Why Should I Neuter My Dog?
March 27, 2021
Why should I have my dog neutered? Neutering should be considered if you are keeping any male dog as a pet. Remember that guide dogs for the blind, hearing dogs for deaf people, and dogs for the disabled are routinely neutered, and this does not impair their ability to perform their duties.
What are the advantages of neutering?
Reduces the risk of benign prostatic hyperplasia and prostatitis
Reduces the risk of hormone-related diseases such as perianal adenoma
Eliminates the risk of testicular cancer, the second most common cancer in intact dogs
Removes sexual urges, which usually decreases roaming behaviors
Reduces certain types of aggression
Is neutering performed for any other reason? Neutering may be used in an attempt to treat certain forms of aggression. In older dogs, the operation may be performed to treat testicular tumors and some prostate gland conditions. It is also used to control hormonal (testosterone) dependent diseases such as perianal adenomas.
What are the disadvantages? Most of the perceived disadvantages are false. The most quoted of these are that the dog will become fat, lazy, and useless as a guardian. Obesity is probably the most commonly quoted disadvantage of neutering. In most cases, obesity is the result of overfeeding and not exercising enough. By regulating your dog's diet and caloric intake, you can prevent obesity in both neutered and intact males. Neutering doesn't cause a change in personality, guarding instincts, intelligence, playfulness, or affection.
When should the operation be performed? Most veterinarians recommend neutering at around six months of age. However, neutering at an earlier age, which is a common practice at animal shelters, does not appear to be detrimental. In certain giant breeds, you may discuss with your veterinarian if delaying a neuter is appropriate.
Is there any alternative to surgery? There have been recent advances in non-surgical neutering. These involve injection of a compound directly into the testicle. You should discuss this treatment with your veterinarian to determine if it is appropriate for your pet.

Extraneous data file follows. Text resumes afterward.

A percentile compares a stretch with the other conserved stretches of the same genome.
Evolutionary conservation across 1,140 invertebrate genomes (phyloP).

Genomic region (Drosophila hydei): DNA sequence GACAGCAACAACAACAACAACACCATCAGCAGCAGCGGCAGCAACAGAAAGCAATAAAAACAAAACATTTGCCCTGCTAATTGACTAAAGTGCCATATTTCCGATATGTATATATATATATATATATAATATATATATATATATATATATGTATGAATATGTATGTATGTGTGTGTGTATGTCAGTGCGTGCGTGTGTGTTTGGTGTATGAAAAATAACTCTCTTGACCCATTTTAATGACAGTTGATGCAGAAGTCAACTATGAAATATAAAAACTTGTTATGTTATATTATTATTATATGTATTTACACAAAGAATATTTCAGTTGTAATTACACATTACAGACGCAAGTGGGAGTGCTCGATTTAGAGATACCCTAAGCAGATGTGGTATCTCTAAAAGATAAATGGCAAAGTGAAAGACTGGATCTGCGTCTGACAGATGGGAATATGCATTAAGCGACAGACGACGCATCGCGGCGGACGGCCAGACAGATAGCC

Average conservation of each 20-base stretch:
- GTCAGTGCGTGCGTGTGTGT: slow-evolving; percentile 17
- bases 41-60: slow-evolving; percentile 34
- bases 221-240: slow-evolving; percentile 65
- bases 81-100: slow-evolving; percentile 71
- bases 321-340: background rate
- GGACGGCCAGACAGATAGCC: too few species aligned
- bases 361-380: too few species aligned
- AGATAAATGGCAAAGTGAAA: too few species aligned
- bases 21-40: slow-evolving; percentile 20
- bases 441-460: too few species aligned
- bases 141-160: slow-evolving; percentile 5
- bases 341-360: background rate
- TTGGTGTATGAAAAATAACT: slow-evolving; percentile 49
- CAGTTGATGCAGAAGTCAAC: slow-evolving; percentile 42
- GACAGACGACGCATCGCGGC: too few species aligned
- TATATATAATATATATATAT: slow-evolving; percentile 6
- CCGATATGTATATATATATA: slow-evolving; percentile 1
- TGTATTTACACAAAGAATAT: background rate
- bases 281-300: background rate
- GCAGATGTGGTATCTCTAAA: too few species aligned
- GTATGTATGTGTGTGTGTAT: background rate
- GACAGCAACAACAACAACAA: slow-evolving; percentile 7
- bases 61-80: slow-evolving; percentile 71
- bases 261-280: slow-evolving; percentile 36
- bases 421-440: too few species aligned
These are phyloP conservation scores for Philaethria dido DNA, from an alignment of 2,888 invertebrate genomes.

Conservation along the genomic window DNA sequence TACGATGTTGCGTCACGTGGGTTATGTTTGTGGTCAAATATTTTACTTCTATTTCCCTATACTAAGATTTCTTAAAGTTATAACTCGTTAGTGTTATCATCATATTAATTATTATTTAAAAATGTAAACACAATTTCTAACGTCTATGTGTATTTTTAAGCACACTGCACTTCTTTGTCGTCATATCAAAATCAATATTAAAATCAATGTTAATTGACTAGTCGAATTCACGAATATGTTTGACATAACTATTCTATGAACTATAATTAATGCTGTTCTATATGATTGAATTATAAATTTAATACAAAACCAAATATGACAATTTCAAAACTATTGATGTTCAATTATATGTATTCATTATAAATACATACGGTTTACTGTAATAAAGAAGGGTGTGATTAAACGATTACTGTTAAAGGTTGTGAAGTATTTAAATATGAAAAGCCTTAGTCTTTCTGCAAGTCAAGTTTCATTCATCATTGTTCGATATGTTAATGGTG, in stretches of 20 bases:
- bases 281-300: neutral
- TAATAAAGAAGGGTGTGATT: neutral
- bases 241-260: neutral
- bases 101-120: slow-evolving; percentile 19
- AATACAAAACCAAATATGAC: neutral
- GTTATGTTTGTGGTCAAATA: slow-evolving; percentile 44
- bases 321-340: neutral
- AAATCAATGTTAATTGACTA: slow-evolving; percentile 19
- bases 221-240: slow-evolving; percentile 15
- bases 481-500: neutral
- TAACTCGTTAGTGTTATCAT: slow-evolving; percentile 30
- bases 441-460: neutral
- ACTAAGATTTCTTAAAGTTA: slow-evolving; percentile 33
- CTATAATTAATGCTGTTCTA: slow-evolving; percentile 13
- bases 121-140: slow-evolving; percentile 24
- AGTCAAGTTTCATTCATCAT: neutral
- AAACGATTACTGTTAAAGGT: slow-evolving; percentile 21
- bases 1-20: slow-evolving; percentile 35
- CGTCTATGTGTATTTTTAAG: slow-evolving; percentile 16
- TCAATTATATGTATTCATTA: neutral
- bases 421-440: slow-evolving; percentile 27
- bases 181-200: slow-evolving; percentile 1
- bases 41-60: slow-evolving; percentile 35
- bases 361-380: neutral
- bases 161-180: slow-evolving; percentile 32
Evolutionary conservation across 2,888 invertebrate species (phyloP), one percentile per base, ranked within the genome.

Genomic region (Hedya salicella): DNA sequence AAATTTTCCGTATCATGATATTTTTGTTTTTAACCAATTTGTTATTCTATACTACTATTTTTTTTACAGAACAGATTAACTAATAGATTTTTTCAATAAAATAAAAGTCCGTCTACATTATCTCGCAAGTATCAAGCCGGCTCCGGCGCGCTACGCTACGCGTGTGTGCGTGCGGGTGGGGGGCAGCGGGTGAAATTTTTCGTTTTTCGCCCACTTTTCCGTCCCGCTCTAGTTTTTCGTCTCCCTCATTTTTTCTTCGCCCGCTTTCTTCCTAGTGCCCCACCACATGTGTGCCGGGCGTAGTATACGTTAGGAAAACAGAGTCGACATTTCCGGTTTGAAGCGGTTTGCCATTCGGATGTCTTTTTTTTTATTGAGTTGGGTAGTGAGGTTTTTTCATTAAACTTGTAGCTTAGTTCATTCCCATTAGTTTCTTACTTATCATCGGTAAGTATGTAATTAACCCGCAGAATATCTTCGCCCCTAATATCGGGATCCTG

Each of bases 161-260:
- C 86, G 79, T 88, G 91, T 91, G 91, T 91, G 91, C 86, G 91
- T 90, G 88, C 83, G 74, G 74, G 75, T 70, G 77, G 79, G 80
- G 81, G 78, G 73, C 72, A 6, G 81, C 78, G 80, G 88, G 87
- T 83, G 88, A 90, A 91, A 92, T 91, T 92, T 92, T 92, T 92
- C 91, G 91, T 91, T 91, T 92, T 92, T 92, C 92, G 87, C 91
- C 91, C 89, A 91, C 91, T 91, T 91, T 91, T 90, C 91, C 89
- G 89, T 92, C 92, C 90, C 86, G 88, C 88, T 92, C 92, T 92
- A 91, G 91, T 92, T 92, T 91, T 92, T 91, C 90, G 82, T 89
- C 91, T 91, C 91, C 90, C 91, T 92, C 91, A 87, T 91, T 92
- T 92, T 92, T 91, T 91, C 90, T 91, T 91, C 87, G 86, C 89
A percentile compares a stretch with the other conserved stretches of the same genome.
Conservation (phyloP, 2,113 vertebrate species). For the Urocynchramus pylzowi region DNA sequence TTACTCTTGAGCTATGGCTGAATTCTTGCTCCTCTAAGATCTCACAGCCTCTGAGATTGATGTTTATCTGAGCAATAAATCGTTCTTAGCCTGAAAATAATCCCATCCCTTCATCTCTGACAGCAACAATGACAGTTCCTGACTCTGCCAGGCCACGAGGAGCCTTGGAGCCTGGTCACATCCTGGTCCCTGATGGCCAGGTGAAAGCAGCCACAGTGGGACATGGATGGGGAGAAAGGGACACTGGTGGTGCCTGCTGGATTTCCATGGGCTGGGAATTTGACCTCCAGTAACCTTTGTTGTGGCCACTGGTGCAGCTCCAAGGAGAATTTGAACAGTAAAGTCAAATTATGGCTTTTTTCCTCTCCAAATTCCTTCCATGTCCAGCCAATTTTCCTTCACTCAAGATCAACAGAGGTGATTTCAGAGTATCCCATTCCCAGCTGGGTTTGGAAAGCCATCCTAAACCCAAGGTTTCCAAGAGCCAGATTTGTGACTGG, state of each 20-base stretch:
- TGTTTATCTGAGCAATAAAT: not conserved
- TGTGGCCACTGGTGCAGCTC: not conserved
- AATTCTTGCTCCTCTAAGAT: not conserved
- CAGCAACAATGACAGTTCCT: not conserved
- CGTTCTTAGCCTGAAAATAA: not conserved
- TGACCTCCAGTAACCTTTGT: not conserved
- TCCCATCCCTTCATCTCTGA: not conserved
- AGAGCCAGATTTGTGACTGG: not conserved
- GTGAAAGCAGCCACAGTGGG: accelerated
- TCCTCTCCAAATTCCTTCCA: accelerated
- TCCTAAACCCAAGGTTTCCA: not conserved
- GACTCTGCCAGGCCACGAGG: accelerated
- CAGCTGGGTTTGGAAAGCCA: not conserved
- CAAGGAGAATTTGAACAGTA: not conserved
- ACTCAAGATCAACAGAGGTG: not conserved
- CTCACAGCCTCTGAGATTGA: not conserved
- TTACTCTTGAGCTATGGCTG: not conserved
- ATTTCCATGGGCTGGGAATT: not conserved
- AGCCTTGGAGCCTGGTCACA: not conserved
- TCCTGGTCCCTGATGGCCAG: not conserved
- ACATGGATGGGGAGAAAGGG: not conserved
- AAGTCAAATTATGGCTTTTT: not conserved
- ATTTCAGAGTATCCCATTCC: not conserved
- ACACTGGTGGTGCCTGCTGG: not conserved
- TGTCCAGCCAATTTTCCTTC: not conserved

Are there any dangers associated with the operation? Neutering is considered a major operation and requires general anesthesia. With any anesthetic the risk of serious complications, including death, is always present. However, with modern anesthetics and monitoring equipment, the risk of a complication is very low. It has been said that your pet has a greater chance of being injured in a car wreck than having an anesthetic or surgical complication.
What happens when my dog undergoes this procedure? Your pet will be examined by a veterinarian and pre-anesthetic blood tests will be performed. If everything is acceptable, your pet will be anesthetized. He will have an intravenous catheter placed to administer the anesthetic and to provide fluid therapy during the surgery. After your pet is anesthetized, a breathing tube will be placed in his trachea or "windpipe" to deliver oxygen and gas anesthetic directly into the lungs. The surgery consists of making a small incision in front of the scrotum and removing the testicles. Your veterinarian will use absorbable internal sutures so that the sutures do not have to be removed.
Are there any post-operative precautions I should take for him? Rest and restriction of activity are the primary post-operative care you should provide. Most dogs can resume normal activity 10-14 days after surgery. Until then, leash walks, lots of rest, and no swimming, bathing, running, or climbing stairs are the rule. It is also important that an e-collar be worn at all times during the recovery period to prevent him from licking or chewing at the incision site, which could cause an infection, or worse, open the incision and require a second, more costly surgery to repair the damage. We would like to see him back 10-14 days post-procedure to examine the incision site and ensure that it has healed appropriately and that he can return to normal activity.